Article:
What is Anxiety?
To keep it simple, anxiety is the body’s response to experiencing too much emotional energy. Diagnostically, anxiety is a collection of symptoms such as panic attacks, running thoughts, sleep pattern disturbance due to worrying, stress about social situations, feeling emotionally out of control, and inability to focus. These symptoms can begin to significantly impair a person’s life if left untreated.
What is a panic attack?
This is a sudden impulse of fear in a situation that is not warranting of such a response. It is a flood of adrenaline due to the body thinking it is in the fight-or-flight mode, and can cause rapid heartbeat, tightness or pain in the chest, sweating, hyperventilation, dizziness, tunnel vision, muffled hearing, and dry mouth. They can last a few minutes to hours. If you have ever tripped over something and thought you would fall, imagine this feeling for at least a few minutes.
How do I know if I have anxiety?
If you can answer “yes” to any of the following questions, then you may have a form of anxiety:
- Have you ever lost sleep because of worrying?
- Do you worry about a social situation days or months in advance?
- Have you ever avoided a social situation because of fear?
- Do you have panic attacks?
- Have you been unable to concentrate and focus?
- Do you struggle to relax and unwind?
- Do you often feel nauseated or get frequent stomach aches or headaches?
- Have you felt irritable or “on edge”?
- Does worrying keep you from completing daily tasks?
- Do you often analyze if and how other people are judging you?
- Are you unsure why you feel fatigued?
- Do you often feel so overwhelmed you don’t know where to start?
How can anxiety be treated?
This is typically a three step process. First, we need to treat the anxiety symptoms to help you stabilize. Then, we need to learn what was causing it and process through these concerns and thought patterns. Third, we will prevent further anxiety from happening by helping you develop healthy and safe releases for your emotional energy and a more balanced lifestyle.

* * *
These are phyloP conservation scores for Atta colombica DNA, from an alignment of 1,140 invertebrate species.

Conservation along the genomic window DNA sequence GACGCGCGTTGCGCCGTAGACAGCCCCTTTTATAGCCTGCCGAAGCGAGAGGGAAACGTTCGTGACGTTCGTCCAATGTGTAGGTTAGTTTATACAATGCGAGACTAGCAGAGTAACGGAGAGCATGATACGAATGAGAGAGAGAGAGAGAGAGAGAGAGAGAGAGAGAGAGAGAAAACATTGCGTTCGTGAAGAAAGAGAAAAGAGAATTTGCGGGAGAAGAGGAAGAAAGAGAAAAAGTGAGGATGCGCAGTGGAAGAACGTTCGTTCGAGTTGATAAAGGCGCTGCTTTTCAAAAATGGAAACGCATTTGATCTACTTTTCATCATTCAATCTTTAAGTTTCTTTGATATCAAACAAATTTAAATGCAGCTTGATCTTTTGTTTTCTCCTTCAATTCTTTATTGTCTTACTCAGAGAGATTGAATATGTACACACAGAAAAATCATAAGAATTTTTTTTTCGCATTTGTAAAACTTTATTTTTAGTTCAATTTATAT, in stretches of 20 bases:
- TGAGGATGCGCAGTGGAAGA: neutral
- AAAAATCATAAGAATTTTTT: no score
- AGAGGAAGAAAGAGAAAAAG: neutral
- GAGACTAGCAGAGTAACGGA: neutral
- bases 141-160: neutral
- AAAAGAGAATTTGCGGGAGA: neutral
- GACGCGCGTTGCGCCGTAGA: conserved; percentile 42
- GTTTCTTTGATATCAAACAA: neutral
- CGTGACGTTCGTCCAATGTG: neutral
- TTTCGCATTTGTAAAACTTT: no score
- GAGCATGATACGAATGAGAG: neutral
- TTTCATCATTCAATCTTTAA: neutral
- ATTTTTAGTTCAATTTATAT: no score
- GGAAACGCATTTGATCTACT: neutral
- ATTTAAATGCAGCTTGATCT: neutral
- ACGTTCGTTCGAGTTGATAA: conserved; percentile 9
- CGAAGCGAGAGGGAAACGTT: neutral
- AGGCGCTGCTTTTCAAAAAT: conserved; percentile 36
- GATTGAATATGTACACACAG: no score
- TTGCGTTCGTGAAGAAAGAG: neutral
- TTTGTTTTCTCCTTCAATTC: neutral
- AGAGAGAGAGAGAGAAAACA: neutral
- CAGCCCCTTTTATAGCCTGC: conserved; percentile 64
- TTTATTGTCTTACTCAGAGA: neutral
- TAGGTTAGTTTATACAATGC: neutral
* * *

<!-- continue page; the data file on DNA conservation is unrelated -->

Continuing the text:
The proven most effective approach is to utilize both counseling and psychiatric services concurrently. Each of these services will be tailored to fit your individual symptoms and needs. You will work with your clinician to develop what that actually is.
Ok, but I’m anxious right now…what can I do about it?
Try one of these quick techniques, but know that these are just temporary relievers and true anxiety is in need of consistent and thorough treatment for a more sustained solution.
Triangle Breathing: Help your breathing slow down and recalibrate by inhaling for seven seconds, holding your breath for seven seconds, and slowly exhaling all of your breath for seven seconds. Repeat this at least five times, and make sure your inhale is deep enough to cause your belly to expand.
Body Scan: Start at your toes and work your way up all of the parts of your body to your forehead make sure all of your muscles are relaxed. You can also try tensing each of these muscles and then relaxing them.
Write it Down: Whatever is on your mind, put it on paper. You can make a list or create an entire journal entry, but letting the pen flow with your thoughts will allow you to get it out of your head. If you can’t even think of the words to explain your thoughts, draw it out instead.